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Being a BasketCase: Acts 9

When a person comes to faith in Christ, change happens that is both instant and incremental. For example, based in 2 Corinthians 5:17, the old person that was dead in sin is gone and the new person is present. Spiritual new birth is akin to physical birth: one moment you’re not born, the next you are born.

So there is an instantaneous component to Christian salvation. It is often the case that this moment rights many of the wrongs in person’s life. In salvation, the lost are found by God and the Holy Spirit indwells new believers. In that moment, the pieces are put in place that provide the spiritual resources for a new Christian to grow into a mature disciple of Jesus. Often, that is where old hatreds and addictions melt away—for coming to the Cross we often see first our own need for grace and then the provision of grace not only for ourselves but for others. When we see the cost of our sin, it is hard to hold hatreds in our heart that Jesus died to redeem.

However, salvation does not always solve all problems. It does solve the biggest problem: life without God, for when we are redeemed we are brought into a right standing before God. However, even in providing the spiritual resources to address our lives, sometimes coming to the faith causes us a different set of problems.

Let us take Saul, for instance, in Acts 9 (link). He starts the chapter as an enemy of Christ. His goal is to eliminate the influence of this new group that follows “The Way.” He’s worked on this in Jerusalem, and is now moving up the road to Damascus to work toward the same goal.

On the way, though, he is blinded by a light. More clearly, he’s blinded by the light that is the radiance of Jesus. This is his moment: Saul becomes a new man in Christ that day. You see his bitterness and rage against Christianity melt away and he wants to proclaim the Gospel of Christ.

Which is great. It just brings along a whole new set of issues.

First, Saul struggles for acceptance from the Christian crowd. This is their former enemy, and those memories are not lightly forgotten.

Second, Saul realizes rejection from his old crowd. They are not willing to accept his newfound religious beliefs, they do not want his changed lifestyle.

What happens? The man becomes a basketcase. Sort of: while in Damascus, he has become accepted by the Christians. They protect him from those seeking his life and lower him over the city walls in a basket. From this, I take a safe assumption that either Saul was very light or Damascus Christians were quite strong.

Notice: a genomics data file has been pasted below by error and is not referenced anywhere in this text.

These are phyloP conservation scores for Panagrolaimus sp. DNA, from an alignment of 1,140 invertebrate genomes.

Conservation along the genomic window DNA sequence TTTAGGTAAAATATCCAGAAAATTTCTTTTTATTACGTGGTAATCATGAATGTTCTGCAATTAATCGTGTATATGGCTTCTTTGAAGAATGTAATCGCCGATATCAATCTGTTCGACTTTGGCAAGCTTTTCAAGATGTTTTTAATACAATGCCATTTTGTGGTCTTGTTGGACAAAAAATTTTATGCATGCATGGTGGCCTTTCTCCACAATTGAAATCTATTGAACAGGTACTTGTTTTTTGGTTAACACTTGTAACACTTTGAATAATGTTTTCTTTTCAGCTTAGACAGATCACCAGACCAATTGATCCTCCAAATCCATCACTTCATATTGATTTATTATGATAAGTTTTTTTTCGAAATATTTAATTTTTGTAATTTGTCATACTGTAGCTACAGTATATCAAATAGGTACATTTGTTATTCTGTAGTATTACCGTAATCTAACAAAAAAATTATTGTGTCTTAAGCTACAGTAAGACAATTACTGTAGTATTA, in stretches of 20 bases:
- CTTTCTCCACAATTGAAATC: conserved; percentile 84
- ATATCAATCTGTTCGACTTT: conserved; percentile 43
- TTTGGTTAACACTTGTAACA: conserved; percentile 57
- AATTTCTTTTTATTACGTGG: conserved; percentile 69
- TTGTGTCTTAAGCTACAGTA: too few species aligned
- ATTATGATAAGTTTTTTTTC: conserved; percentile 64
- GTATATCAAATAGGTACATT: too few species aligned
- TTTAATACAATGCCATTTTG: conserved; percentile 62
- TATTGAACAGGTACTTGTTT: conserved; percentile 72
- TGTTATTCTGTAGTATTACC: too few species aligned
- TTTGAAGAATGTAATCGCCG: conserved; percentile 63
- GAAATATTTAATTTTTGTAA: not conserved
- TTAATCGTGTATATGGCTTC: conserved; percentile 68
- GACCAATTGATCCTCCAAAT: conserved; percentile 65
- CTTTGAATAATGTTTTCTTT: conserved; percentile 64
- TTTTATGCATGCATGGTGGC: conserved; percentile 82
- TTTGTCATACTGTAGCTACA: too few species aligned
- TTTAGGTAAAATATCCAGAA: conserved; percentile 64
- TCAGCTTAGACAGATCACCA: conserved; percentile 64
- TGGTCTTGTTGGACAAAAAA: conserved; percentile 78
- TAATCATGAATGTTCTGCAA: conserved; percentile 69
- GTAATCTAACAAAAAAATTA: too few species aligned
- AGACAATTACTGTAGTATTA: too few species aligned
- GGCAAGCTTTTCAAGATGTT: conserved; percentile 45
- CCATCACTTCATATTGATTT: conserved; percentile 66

From there, he’s off to Jerusalem. Here he preaches and teaches, but trouble follows him. So, he gets sent back home to Tarsus. We lose him for a few chapters here, but that’s the situation. He’s gone from a respected Pharisee to a basketcase, all because of surrendering to Christ.

With this in mind:

First: coming to faith in Christ, surrendering to Jesus, puts you in a right standing with God. That is about the single most important thing in this life—so it’s a good thing for you, just as it was for Saul.

Second: the world in which we live is sin-soaked and quite the mess. The people who are enthralled by the world are not going to accept those faithful to Christ. There may be acceptance for some time or on some issues, but in all? Not going to happen for the long-term.

Third: that sin-soaked world? The bad things that happen will keep happening, and that includes bad things happening to you. Even with your faith. Be ready.

Fourth: As a follower of Christ, you are not in this alone. Certainly we have the presence of God, but we should also have our fellow disciples. If you are trying to live the isolated Christian life, keep this mind: you occasionally need someone to put you in a basket.

Fifth: As a follower of Christ, be around to help put your fellow Christians in baskets. We all need it sometimes :)

Today’s Nerd Note: The street called Straight in Damascus still exists. Check it out through any decent archaeological study guide! Never forget, no matter how nerdy you may be, that the events of Scripture happen to real people in a real place during real time.


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